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Steve Curwood of NPR to speak at Michigan State in June
- Subject: Steve Curwood of NPR to speak at Michigan State in June
- From: "GLIN-Announce List Manager" <firstname.lastname@example.org>
- Date: Mon, 1 Feb 1999 08:36:08 -0500
- List-Name: GLIN-Announce
Posted on behalf of Jim Detjen <email@example.com>
Steve Curwood of National Public Radio's "Living on Earth" to Speak
at 1999 Great Lakes' Environmental Journalism Training Institute at MSU
Steve Curwood, the host of National Public Radio's "Living on
Earth," will give the keynote address at the fourth Great Lakes
Environmental Journalism Training Institute that will be held June 1 to 5,
1999 at Michigan State University.
Curwood is one of more than 20 top journalists and environmental
experts who will speak to the 25 journalists selected to attend the 4
1/2-day institute that will be held at the Kellogg Conference Center at
Among the other top journalists scheduled to speak the 1999
institute are Mike Mansur, a Pulitzer Prize-winning environmental reporter
at The Kansas City Star and the president of the Society of Environmental
Journalists; Keith Schneider, former national environmental writer for The
New York Times; Bud Ward, editor of Environment Writer and the executive
director of the Environmental Health Center in Washington, D.C.; David
Hammond, managing editor of the Great Lakes Radio Consortium; and Jim
Detjen, director of MSU's Knight Center for Environmental Journalism.
Other confirmed speakers include Mike Donahue, executive director
of the Great Lakes Commission; Tom Baldini, chairman of the U.S. Section of
the International Joint Commission; James Teeri, director of the University
of Michigan's Global Climate Change Project; and Renata Claudi, an expert
on zebra mussels and other exotic species for Ontario Hydro.
Journalists from the eight Great Lakes states (New York,
Pennsylvania, Ohio, Michigan, Indiana, Illinois, Wisconsin and Minnesota)
and the Canadian province of Ontario are invited to apply. Journalists
interested in attending should fill out an application form and submit it
along with a resume, a one-page letter of interest and a nomination form
from one of their superiors. Applications must be postmarked by Monday,
March 15 to be eligible for consideration. No more than 25 journalists will
The program is open to full-time journalists working in the print
and broadcast media. A special effort will be made to help identify and
train promising journalists with little formal background in environmental
journalism but those at all levels are invited to apply.
Print and broadcast journalists attending the institute will
participate in hands-on computer-assisted reporting training sessions,
visit an ecological research vessel on Lake Michigan and see how endangered
trumpeter swans are being re-introduced into the Great Lakes' region.
The cost of this week-long institute is $75. Grants from the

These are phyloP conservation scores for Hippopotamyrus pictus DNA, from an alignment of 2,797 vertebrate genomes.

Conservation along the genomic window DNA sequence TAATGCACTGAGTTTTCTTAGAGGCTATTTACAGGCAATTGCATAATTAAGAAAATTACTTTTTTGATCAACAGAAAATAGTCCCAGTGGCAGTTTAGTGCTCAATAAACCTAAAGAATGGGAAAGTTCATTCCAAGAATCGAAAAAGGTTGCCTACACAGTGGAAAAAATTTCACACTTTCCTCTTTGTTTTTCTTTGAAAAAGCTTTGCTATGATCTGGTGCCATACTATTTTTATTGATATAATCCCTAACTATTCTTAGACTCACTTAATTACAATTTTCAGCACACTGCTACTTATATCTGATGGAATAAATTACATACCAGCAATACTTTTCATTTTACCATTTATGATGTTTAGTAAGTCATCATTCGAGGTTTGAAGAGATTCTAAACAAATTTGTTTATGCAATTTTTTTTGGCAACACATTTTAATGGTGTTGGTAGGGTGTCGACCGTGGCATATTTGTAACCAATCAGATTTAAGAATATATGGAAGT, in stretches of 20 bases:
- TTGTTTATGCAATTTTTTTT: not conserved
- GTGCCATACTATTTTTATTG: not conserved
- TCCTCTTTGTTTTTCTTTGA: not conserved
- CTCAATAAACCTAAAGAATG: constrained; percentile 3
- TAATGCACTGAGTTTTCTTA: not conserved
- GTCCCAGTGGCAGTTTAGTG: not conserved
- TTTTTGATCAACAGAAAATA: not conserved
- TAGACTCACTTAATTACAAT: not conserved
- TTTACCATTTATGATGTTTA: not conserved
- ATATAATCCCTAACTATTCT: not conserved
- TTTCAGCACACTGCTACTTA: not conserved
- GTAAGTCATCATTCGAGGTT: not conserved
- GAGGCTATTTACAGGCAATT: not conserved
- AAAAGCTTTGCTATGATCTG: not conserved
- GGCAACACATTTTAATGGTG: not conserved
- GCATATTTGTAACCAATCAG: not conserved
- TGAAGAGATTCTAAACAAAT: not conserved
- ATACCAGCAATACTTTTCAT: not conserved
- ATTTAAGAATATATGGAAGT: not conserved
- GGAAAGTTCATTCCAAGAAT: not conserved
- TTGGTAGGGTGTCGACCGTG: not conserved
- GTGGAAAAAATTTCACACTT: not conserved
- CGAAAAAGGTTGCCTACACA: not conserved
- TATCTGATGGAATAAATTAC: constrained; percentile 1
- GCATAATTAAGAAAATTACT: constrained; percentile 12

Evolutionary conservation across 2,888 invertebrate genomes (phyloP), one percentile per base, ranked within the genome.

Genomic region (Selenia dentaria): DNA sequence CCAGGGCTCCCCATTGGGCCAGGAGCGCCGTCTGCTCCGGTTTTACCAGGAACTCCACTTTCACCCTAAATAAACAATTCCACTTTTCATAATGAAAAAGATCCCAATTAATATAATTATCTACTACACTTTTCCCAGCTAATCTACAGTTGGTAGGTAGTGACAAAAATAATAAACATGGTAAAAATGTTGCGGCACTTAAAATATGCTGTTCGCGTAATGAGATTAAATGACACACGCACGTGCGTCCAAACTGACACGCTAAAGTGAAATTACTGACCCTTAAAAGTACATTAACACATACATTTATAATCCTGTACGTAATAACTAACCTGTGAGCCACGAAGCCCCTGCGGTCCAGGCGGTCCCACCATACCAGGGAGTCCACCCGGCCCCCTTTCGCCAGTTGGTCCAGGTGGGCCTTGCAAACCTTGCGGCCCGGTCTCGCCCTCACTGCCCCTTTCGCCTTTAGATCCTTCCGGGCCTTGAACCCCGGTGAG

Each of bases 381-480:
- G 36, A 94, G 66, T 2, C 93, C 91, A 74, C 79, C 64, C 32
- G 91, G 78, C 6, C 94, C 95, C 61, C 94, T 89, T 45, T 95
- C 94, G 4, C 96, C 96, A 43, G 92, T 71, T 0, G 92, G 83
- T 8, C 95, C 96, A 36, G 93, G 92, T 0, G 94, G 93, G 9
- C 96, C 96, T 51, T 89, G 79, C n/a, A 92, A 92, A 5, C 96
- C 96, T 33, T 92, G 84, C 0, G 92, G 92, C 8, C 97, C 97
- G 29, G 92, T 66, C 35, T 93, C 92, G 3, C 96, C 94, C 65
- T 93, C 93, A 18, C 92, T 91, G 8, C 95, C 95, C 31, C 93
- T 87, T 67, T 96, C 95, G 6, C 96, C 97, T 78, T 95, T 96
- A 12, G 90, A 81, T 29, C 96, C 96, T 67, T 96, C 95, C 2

Knight, Gund and Gerstacker Foundations will pay for the cost of lodging,
meals, tuition, reading materials, computer training and other institute
expenses. Journalists or their employers must pay for their own travel
expenses to East Lansing.
The institute is being organized by MSU's Knight Center for
Environmental Journalism in conjunction with the MSU Institute for
Environmental Toxicology and the U.S. Society of Environmental Journalists.
Journalists who have attended the three previous institutes have
given the workshops high marks. "I rate this program as among the highest
quality and most substantial of any I've attended in 13 years as a
professional journalist," said John Myers, a reporter at The Duluth (Minn.)
News-Tribune. And Myfanwy Davies, a journalist with the Canadian
Broadcasting Corp., said, "This was a superb institute -- the best I've
Curwood will give the keynote address at the institute the evening
of Tuesday, June 1 at the Kellogg Center. Curwood is the executive producer
and host of "Living on Earth," a weekly program on environmental topics
that is aired on more than 240 National Public Radio affiliates in the
Curwood's relationship with National Public Radio goes back to 1979
when he began as a reporter and host of "Weekend All Things Considered." He
created the first pilot of "Living on Earth" in the spring of 1990 and the
show has run continuously since April 1991.
Under Curwood's leadership, "Living on Earth" has won many national
awards including the Edward R. Murrow Award from the Radio and Television
News Directors Association, the Science Journalism Award from the American
Association for the Advancement of Science, the New York Festivals Award, a
CINDY Award and the National Federation of Community Broadcasters Community
He is the recipient of a 1992 New England Environmental Leadership
Award for his work in promoting environmental awareness. He is also the
president of World Media Foundation, Inc. and the host of NPR's "World of
Curwood has also worked for WBUR-FM and WGBH-TV in Boston, the Bay
Street Banner and as a contributing editor at Black Enterprise Magazine and
the Boston Phoenix. He also worked at The Boston Globe and in 1975 shared
the Pulitzer Prize for Public Service as part of The Globe's education team.
He has an A.B. degree from Harvard University with an honors
concentration in problems of developing societies.
The 1999 institute is being organized by Detjen; Barb Miller, an
assistant to Detjen; and Ike Iyioke and David Fleet, master's degree
students in MSU's environmental journalism program.
An application form for the institute can be obtained by calling
Miller at 517-432-1415 or via e-mail at Mille384@pilot.msu.edu. Additional
information about the institute and MSU's Environmental Journalism Program
can be obtained at the program's web site at